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I am trying to parse JSON from Python. I am able to parse JSON properly if I am using single quote around json string but if I remove that single quote then it doesn't works for me -

#!/usr/bin/python

import json
# getting JSON string from a method which gives me like this
# so I need to wrap around this dict with single quote to deserialize the JSON
jsonStr = {"hello":"world"} 

j = json.loads(`jsonStr`) #this doesnt work either?
shell_script = j['hello']
print shell_script

So my question is how to wrap that JSON string around single quote so that I am able to deserialize it properly?

The error that I get -

$ python jsontest.py
Traceback (most recent call last):
  File "jsontest.py", line 7, in <module>
    j = json.loads('jsonStr')
  File "/usr/lib/python2.7/json/__init__.py", line 326, in loads
    return _default_decoder.decode(s)
  File "/usr/lib/python2.7/json/decoder.py", line 366, in decode
    obj, end = self.raw_decode(s, idx=_w(s, 0).end())
  File "/usr/lib/python2.7/json/decoder.py", line 384, in raw_decode
    raise ValueError("No JSON object could be decoded")
ValueError: No JSON object could be decoded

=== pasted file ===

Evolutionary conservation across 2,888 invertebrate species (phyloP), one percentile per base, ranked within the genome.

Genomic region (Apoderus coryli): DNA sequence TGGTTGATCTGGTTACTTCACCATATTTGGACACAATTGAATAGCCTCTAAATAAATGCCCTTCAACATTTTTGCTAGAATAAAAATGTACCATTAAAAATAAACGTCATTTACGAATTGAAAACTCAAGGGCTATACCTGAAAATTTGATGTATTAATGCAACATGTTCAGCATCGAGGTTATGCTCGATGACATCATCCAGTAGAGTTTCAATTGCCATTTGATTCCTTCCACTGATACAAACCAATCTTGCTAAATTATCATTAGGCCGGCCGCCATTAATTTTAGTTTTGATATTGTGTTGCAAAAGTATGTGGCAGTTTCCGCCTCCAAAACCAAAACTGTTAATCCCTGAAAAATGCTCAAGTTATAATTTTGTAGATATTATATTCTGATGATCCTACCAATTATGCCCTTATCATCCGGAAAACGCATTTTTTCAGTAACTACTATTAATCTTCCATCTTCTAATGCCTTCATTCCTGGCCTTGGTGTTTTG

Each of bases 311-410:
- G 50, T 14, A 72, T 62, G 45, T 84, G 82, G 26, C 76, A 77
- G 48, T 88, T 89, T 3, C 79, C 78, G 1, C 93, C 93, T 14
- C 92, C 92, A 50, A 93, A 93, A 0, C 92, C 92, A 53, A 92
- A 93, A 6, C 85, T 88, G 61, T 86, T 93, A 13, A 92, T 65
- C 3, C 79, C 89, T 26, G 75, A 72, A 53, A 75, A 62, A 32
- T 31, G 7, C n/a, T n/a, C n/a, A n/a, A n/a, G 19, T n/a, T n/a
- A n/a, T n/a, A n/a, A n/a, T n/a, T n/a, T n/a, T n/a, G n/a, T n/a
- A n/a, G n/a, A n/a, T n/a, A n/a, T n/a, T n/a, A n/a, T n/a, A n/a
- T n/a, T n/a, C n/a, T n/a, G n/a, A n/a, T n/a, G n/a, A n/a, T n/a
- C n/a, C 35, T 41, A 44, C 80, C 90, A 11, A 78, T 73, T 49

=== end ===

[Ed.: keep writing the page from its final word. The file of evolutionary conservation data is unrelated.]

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In your code example jsonStr is already an dictionary. If it was as string it would work. You cannot simply put a value inside quotation marks and make a string out of it. –  Felix Kling Nov 19 '13 at 23:09

2 Answers 2

up vote 5 down vote accepted

I think you are confusing two different concepts here between dumps() and loads()

jsonStr = {"hello":"world"} 

j = json.loads(json.dumps(jsonStr)) #this should work
shell_script = j['hello']
print shell_script

But yes, it's redundant since jsonStr is already an object. If you wanted to try loads() you need a valid json string as input, like such:

jsonStr = '{"hello":"world"}'

j = json.loads(jsonStr) #this should work
shell_script = j['hello']
print shell_script
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jsonStr is a dictionary not a string. It's already "loaded".

You should be able to directly call

shell_script = jsonStr['hello']
print shell_script
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